HowTo: Gnome Shell Extensions and Themes

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HowTo: Gnome Shell Extensions and Themes

Postby grege » 2013-08-20 02:18

Gnome Shell can be modified in hundreds of ways through the use of Extensions. You cannot directly alter the appearance of toolbars and menus, but you can apply themes that can give you all sorts of effects.

To apply changes immediately you can restart the shell at any time by pressing Alt-F2 and then entering "r" in the dialog box and pressing enter. Running programs will continue to run, only the Shell restarts.

The first thing to learn is that both extensions and themes are version specific. If you try and load an extension written for Shell 3.4 into Shell 3.8 it will not even appear as an option. Writing extensions and editing metadata.json is a subject for another HowTo. Themes can work across versions but the result can be unexpected. A wrong theme can actually block the notification area (a common error). You must consider this when updating between versions. It is best to deactivate all extensions and themes prior to a Gnome Shell version jump. Then put them back.

Extensions can come from two sources - the normal Debian Repositories and from Extensions installed via a packet manager are stored in /usr/share/gnome-shell/extensions and are available to all users on a given computer. Extensions installed from are stored on you home folder in ~/.local/share/gnome-shell/extensions and are user specific. There is a lot of overlap between the two groups and conflicts can occur. If you stick to extensions in the packages gnome-shell-extensions and gnome-shell-extensions-weather then they should be updated with the shell. extensions, and any you may have manually added, must be deleted as there is no update mechanism for these extensions. To delete them you must delete the contents of ~/.local/share/gnome-shell/extensions, there is no tool or app to automate the process. There is talk of adding extension updates in a future version of the Shell. My preference is to only use extensions from, but there are good reasons to only use the ones from Debian or to mix and match. It is up to you.

Through Iceweasel or Chrome/Chromium you can directly install and activate extensions from the web page. Just select "On" from the "On/Off" switch on each page.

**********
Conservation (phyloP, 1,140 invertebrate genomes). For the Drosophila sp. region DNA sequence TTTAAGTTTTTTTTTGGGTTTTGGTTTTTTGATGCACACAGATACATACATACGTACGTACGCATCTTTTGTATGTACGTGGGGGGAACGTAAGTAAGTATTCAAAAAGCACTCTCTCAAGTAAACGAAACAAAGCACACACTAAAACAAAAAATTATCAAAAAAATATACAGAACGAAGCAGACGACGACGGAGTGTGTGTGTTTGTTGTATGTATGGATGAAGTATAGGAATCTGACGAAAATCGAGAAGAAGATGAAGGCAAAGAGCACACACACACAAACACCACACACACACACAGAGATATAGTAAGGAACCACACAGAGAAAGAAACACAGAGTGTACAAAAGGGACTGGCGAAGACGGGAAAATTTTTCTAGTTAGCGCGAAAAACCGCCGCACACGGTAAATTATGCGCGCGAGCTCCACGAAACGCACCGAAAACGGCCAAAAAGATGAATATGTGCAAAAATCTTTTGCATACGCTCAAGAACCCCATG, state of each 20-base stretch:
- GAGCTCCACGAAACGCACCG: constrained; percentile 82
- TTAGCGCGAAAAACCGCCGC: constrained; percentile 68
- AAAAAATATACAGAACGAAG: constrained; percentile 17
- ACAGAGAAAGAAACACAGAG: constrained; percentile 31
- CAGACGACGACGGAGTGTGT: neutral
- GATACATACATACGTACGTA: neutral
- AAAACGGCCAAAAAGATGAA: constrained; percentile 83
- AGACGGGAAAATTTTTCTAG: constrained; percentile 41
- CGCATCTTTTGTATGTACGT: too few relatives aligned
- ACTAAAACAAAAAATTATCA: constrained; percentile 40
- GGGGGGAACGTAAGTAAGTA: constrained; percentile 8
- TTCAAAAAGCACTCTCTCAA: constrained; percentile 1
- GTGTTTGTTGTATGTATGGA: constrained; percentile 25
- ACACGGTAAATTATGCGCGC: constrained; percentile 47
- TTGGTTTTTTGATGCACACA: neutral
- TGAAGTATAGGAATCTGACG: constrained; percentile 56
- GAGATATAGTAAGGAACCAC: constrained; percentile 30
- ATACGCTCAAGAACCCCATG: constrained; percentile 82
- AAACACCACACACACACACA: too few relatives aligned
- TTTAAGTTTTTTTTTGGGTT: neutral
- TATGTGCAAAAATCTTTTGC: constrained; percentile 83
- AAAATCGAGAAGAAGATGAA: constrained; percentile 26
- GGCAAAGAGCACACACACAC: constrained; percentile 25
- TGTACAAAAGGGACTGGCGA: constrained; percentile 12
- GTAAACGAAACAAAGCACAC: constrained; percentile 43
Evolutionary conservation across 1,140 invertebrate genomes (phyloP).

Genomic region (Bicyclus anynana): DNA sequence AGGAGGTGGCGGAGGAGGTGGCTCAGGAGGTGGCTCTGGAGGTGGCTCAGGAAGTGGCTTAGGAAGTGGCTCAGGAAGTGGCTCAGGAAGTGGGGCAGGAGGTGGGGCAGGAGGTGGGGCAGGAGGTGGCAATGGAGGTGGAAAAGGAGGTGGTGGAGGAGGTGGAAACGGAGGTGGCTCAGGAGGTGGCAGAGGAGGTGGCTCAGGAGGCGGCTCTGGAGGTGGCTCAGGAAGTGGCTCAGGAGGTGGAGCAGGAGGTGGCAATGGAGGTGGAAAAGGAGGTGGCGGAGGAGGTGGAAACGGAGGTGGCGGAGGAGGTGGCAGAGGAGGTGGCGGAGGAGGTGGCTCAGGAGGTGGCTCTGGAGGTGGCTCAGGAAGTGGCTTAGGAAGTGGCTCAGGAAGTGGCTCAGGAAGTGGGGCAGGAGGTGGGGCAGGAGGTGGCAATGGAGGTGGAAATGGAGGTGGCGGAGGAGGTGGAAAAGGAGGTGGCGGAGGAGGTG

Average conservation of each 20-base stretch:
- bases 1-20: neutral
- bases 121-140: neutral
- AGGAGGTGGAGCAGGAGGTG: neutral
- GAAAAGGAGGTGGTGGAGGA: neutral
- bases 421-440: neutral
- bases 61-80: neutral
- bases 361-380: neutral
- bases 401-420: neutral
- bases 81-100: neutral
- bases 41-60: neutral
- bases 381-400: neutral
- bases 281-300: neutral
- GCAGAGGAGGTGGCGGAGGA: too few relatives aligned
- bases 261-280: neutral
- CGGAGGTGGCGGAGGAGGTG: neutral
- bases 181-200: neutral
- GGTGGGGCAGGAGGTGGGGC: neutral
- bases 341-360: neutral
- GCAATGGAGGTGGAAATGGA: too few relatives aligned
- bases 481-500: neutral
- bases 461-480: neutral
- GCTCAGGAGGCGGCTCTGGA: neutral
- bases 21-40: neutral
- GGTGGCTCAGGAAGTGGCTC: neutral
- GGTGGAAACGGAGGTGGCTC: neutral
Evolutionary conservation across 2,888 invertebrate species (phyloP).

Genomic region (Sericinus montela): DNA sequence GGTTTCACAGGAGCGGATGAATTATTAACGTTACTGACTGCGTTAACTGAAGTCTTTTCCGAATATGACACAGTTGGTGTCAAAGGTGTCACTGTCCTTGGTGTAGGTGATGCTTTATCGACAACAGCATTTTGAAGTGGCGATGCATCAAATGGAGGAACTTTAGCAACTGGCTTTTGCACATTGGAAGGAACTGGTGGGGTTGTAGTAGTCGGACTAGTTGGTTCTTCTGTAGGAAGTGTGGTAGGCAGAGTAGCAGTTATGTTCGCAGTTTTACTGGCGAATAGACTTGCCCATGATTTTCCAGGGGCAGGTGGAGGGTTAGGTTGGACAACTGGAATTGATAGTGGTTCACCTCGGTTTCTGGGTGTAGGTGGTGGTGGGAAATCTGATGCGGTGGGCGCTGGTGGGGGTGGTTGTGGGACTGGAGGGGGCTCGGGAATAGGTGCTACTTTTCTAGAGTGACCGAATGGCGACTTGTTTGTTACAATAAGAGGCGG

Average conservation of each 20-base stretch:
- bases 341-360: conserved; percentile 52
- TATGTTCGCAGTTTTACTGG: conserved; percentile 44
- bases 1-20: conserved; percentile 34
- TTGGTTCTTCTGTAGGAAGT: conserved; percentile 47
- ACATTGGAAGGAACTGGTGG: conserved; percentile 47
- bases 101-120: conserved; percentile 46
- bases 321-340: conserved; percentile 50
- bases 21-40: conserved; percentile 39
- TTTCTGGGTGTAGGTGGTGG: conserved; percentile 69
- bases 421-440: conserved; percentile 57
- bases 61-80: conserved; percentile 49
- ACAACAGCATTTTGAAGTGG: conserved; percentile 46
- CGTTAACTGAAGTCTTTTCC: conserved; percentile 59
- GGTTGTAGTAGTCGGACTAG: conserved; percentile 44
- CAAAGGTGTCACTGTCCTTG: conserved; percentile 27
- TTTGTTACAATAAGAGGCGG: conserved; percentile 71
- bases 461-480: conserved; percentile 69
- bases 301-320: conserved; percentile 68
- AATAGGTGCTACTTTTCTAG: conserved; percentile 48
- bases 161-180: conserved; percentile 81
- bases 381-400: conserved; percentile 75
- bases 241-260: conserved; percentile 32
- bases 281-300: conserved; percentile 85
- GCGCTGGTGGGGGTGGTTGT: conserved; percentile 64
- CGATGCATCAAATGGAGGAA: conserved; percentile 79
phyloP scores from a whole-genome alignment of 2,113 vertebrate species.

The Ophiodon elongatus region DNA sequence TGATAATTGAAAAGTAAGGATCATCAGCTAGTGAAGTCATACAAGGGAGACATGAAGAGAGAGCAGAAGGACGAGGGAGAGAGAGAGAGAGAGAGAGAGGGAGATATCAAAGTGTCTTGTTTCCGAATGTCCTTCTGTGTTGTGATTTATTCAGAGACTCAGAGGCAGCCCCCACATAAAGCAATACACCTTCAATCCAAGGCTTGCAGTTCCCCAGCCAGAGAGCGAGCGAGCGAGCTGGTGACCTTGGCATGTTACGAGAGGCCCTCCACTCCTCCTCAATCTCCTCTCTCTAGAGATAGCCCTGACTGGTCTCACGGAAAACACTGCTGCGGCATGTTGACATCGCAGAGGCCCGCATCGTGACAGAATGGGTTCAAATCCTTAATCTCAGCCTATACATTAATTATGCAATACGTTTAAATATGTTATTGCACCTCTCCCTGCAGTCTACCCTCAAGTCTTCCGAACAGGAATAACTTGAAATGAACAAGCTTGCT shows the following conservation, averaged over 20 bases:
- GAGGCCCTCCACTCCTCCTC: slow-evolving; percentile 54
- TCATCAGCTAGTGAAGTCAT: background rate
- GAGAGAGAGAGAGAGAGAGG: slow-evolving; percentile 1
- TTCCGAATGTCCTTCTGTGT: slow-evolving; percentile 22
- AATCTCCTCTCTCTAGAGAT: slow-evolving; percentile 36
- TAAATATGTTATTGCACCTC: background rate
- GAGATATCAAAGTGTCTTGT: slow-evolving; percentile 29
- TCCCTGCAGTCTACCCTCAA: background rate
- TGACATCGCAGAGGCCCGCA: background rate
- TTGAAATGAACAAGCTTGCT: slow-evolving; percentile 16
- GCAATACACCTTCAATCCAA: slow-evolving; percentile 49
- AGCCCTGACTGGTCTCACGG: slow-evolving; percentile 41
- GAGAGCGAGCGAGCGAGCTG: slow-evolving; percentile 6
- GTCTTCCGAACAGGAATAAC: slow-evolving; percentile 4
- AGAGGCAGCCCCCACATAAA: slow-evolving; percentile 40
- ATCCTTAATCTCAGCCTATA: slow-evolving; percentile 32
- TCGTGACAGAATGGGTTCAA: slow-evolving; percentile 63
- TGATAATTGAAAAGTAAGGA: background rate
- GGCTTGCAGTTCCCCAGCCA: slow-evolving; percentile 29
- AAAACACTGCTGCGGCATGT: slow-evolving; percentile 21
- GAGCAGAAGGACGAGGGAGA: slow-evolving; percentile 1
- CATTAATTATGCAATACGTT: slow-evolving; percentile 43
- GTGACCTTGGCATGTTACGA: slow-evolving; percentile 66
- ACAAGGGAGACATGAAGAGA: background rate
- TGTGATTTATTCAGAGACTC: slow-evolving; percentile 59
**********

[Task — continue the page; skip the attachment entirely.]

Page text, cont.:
Extensions and themes are controlled from Gnome Tweak Tool. Tweak Tool is also used to configure the desktop, mouse, windows etc. You can activate a traditional desktop with icons and a desktop folder, but it is no longer the Gnome preferred way.


Themes are simple to apply. Firstly ensure you have a theme manager extension active, find a theme and unzip it into the .themes folder in you home folder. If the folder does not exist then create it first. Then open Tweak Tool (sometimes listed as Advanced Settings) and select the themes tab and then use the pulldown menu to select from the list.

Themes can be found at My current favourite theme is XGnome Enhanced as it provides nice fonts and transparency to the toolbars.


There are so many Extensions that it is not sensible to try and list them or explain their function. There are more than 20 pages of extensions for each version of the shell at Note that some extensions can conflict, they are nearly all written by third parties and only trial and error can resolve an issue. If you add an extension and another stops working then a conflict has occurred and you may need to use Tweak Tool and a Shell restart to go back.

You can bend and twist Gnome Shell to look and act in many many ways. It is only limited by your imagination and willingness to have a go. Gnome Shell is a tinkerer's paradise. It is relatively easy to recreate the overall look and feel of Gnome 2.x if that is your desire. Where an extension has internal options they can be set from within Tweak Tool.

My desktop and extension list changes often, but this is my current list and what each one does

User Themes: Obvious

Impatience: This is for those who find Gnome Shell slow, it speeds up all animations until they appear instantaneous.

Taskbar: Adds an extension to top toolbar that is a window switcher, plus access the the Programs page, desktop switching and show desktop. Running programs are shown as icons with a hover preview. I also use this to turn off the Top Left Hot Corner, an option in Taskbar, so I do not constantly select the shell task switcher every time I miss the back button in Chrome. There is a standalone Hot Corner extension, but you do not need both.

Dash to Dock: This extension simply replicates the Gnome Dash as a Dock on the left side of screen (but not the top left). It auto hides and is a simple favourites program launcher. When used with the XGnome Enhanced Theme it is also semi transparent.

Removable Drive Menu: Provides an icon on top toolbar to mount and unmount devices. I find it easier than using the bottom notification area.

Weather: Obvious

I change my wallpaper through standard Gnome Settings.

That is it, it is not hard and can be fun. Use Iceweasel or Chome/Chromium to visit and have a look at what is available.

Please reply with your favourite extensions and what they do, or any corrections to my HowTo.

Gnome haters please refrain from comment, there are plenty of other threads to vent your anger.
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